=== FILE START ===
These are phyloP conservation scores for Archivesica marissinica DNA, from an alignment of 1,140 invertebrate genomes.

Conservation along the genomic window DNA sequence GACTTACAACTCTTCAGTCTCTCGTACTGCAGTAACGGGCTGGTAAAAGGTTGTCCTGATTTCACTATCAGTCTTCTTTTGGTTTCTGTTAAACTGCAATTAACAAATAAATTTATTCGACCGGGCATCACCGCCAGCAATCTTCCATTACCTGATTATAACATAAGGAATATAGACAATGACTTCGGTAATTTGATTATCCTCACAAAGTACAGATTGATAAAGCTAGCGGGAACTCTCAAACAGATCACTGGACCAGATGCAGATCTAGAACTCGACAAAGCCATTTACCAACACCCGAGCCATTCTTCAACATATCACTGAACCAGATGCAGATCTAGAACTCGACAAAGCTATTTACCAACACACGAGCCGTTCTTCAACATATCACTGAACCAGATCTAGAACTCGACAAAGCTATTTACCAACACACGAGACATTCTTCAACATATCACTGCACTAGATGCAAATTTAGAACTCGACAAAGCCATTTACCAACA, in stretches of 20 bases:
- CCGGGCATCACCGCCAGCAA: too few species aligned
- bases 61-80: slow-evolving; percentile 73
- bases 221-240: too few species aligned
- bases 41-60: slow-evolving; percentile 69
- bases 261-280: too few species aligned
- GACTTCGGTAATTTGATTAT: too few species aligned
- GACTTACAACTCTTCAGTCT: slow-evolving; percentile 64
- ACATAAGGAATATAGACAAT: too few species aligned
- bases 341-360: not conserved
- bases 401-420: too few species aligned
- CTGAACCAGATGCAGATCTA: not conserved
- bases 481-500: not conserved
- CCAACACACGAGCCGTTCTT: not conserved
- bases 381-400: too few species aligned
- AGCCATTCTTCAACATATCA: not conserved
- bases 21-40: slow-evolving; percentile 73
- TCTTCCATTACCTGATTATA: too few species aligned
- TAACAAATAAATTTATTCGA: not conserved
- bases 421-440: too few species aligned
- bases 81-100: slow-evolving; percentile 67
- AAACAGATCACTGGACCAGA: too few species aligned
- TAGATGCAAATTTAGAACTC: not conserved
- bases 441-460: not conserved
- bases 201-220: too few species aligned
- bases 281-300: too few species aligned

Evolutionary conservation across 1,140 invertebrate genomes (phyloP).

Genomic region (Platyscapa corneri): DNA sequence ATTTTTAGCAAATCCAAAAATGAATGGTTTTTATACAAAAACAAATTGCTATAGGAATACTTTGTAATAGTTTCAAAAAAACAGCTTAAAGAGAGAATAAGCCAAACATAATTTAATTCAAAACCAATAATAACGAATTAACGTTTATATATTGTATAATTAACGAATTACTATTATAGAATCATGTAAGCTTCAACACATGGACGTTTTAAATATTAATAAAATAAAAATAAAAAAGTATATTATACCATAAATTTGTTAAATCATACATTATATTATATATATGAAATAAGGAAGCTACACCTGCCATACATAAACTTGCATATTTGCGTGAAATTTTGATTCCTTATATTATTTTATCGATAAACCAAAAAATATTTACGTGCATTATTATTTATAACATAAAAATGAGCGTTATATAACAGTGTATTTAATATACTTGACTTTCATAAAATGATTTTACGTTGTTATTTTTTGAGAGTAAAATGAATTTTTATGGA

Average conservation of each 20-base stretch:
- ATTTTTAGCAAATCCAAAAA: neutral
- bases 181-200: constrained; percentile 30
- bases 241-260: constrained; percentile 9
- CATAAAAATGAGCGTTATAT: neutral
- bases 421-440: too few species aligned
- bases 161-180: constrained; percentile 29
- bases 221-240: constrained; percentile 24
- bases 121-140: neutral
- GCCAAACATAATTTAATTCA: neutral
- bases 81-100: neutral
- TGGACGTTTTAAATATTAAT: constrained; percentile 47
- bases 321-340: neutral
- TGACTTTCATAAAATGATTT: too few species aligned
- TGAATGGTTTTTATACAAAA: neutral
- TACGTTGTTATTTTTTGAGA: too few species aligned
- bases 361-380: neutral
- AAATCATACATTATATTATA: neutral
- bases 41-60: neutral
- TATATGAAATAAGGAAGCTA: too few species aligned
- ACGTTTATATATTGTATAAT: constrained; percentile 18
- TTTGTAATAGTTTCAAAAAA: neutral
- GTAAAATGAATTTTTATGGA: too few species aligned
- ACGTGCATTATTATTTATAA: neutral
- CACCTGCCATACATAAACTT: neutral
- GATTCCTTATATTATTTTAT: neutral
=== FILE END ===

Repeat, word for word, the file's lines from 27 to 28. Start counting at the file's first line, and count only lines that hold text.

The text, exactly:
- bases 281-300: too few species aligned

Evolutionary conservation across 1,140 invertebrate genomes (phyloP).